Key role for South Africa on ICAO security panel


South Africa has been appointed chair of the International Civil Aviation Organisation’s (ICAO) Aviation Security Panel.

The appointment comes months after the United States and the European Union given approved the country’s aviation regulatory system on aviation and air cargo security.

ICAO is a specialised agency of the United Nations tasked with working with Member States and global aviation organisations to develop standards and recommended practices (SARPs) which must be effected when developing legally-enforceable national civil aviation regulations. In addition, ICAO regularly conducts audits among member states to help identify aviation security shortcomings and subsequently discusses methods to assist in resolving deficiencies by implementing globally accepted security SARPs.

The announcement was made at the recent ICAO Aviation Security Panel meeting held at ICAO headquarters in Montreal, Canada. South Africa will be represented by the director of the SA Civil Aviation Authority (SACAA), Poppy Khoza, making her the first woman in the position. Prior to the appointment, South Africa served as the panel’s deputy chair for two consecutive terms.

ICAO’s Aviation Security Panel is tasked with enhancing civil aviation security across the world by, among others, developing and co-ordinating an effective global policy and legal framework in response to the evolving threat to civil aviation. It also sets global aviation security standards, which are then approved by the ICAO Council, to safeguard civil aviation operations against issues related to terrorism and any matter threatening aviation operations.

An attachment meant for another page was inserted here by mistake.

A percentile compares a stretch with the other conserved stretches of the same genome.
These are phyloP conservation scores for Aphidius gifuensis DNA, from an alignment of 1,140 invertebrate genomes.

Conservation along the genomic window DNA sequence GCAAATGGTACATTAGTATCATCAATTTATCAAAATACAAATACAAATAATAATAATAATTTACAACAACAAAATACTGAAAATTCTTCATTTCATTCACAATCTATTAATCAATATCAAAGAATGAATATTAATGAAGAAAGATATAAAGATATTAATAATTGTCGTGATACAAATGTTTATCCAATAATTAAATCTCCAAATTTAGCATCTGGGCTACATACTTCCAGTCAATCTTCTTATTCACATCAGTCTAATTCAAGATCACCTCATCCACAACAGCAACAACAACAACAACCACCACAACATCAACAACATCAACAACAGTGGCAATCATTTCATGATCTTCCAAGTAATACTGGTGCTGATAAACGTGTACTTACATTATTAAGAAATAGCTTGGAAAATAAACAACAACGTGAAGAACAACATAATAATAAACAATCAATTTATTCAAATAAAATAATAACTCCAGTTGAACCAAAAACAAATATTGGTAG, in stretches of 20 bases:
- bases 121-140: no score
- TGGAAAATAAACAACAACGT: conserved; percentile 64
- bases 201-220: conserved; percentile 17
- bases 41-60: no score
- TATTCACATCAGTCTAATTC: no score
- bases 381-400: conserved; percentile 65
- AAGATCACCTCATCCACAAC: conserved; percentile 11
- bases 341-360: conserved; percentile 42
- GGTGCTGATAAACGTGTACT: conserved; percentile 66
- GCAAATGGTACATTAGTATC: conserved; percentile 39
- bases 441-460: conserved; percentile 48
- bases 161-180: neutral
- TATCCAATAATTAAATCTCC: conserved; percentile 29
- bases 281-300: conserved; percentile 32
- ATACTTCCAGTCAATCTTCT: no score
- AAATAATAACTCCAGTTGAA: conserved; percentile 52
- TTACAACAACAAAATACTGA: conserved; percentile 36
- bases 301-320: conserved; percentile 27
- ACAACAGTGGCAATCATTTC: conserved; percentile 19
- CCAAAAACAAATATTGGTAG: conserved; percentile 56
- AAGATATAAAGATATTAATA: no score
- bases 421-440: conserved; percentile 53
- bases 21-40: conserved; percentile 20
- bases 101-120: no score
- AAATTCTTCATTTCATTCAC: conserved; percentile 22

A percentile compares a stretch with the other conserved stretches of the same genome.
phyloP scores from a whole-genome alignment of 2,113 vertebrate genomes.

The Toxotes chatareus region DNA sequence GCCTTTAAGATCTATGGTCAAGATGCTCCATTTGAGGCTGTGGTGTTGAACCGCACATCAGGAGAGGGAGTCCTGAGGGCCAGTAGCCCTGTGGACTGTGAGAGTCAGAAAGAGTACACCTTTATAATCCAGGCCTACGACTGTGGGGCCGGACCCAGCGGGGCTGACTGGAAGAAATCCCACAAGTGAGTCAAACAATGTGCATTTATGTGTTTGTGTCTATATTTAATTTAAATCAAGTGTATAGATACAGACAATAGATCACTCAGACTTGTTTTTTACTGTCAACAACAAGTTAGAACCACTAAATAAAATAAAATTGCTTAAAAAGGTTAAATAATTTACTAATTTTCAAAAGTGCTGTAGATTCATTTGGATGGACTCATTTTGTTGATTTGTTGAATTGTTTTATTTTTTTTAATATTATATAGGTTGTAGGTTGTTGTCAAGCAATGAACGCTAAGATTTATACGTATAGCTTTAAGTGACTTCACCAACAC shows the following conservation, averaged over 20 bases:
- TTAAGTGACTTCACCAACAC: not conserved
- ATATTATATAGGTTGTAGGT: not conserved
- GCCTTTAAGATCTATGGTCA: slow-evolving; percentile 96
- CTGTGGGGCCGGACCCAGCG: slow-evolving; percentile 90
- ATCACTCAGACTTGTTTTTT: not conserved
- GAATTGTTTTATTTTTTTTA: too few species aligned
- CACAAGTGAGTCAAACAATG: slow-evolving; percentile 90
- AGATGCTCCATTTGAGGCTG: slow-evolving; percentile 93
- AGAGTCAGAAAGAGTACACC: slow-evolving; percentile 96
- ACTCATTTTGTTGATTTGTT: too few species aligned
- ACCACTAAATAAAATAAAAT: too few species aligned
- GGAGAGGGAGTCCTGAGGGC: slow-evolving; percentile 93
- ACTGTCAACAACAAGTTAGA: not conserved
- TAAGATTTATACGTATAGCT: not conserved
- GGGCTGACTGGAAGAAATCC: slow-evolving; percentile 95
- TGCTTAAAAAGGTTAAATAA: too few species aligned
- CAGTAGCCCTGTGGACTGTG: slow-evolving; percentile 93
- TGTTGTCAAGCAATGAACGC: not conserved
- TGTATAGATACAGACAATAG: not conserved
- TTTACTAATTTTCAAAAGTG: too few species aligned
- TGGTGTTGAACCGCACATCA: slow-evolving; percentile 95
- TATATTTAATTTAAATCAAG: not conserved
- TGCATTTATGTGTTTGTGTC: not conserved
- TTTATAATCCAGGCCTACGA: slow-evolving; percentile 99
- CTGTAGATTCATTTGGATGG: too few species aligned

As the Panel conducts its business it gives consideration to economic, operational and other impacts in civil aviation and provides advice on strategic direction on aviation security matters. The Panel also identifies and examines new and emerging threats and develops appropriate mitigating measures. Through close collaboration with other agencies, the Panel also co-ordinates counter measures against threats to civil aviation operations. During meetings, the Panel also discusses civil aviation incidents as and when they happen, for instance 9/11 and the French Alps tragedies.

Commenting on the appointment Khoza said, “The appointment is a demonstration of trust and faith by the global aviation community in South Africa’s capabilities on aviation matters and specifically aviation security. It is certainly an enormous challenge; but a challenge that is surmountable”.

She plans to use the tenure to actively advocate for the continued elevation of the aviation security agenda, particularly among states across Africa.
“ICAO has made great strides in guiding the global community on aviation security matters. We just need to continue the work it has been doing; putting particular emphasis on constant re-evaluation of systems and processes employed. Evolution is a consistent necessity as those with malicious intent are always on the prowl for weaknesses in aviation security systems. This puts the onus on authorities to constantly improve aviation security risk management systems in order to remain a yard ahead,” she said.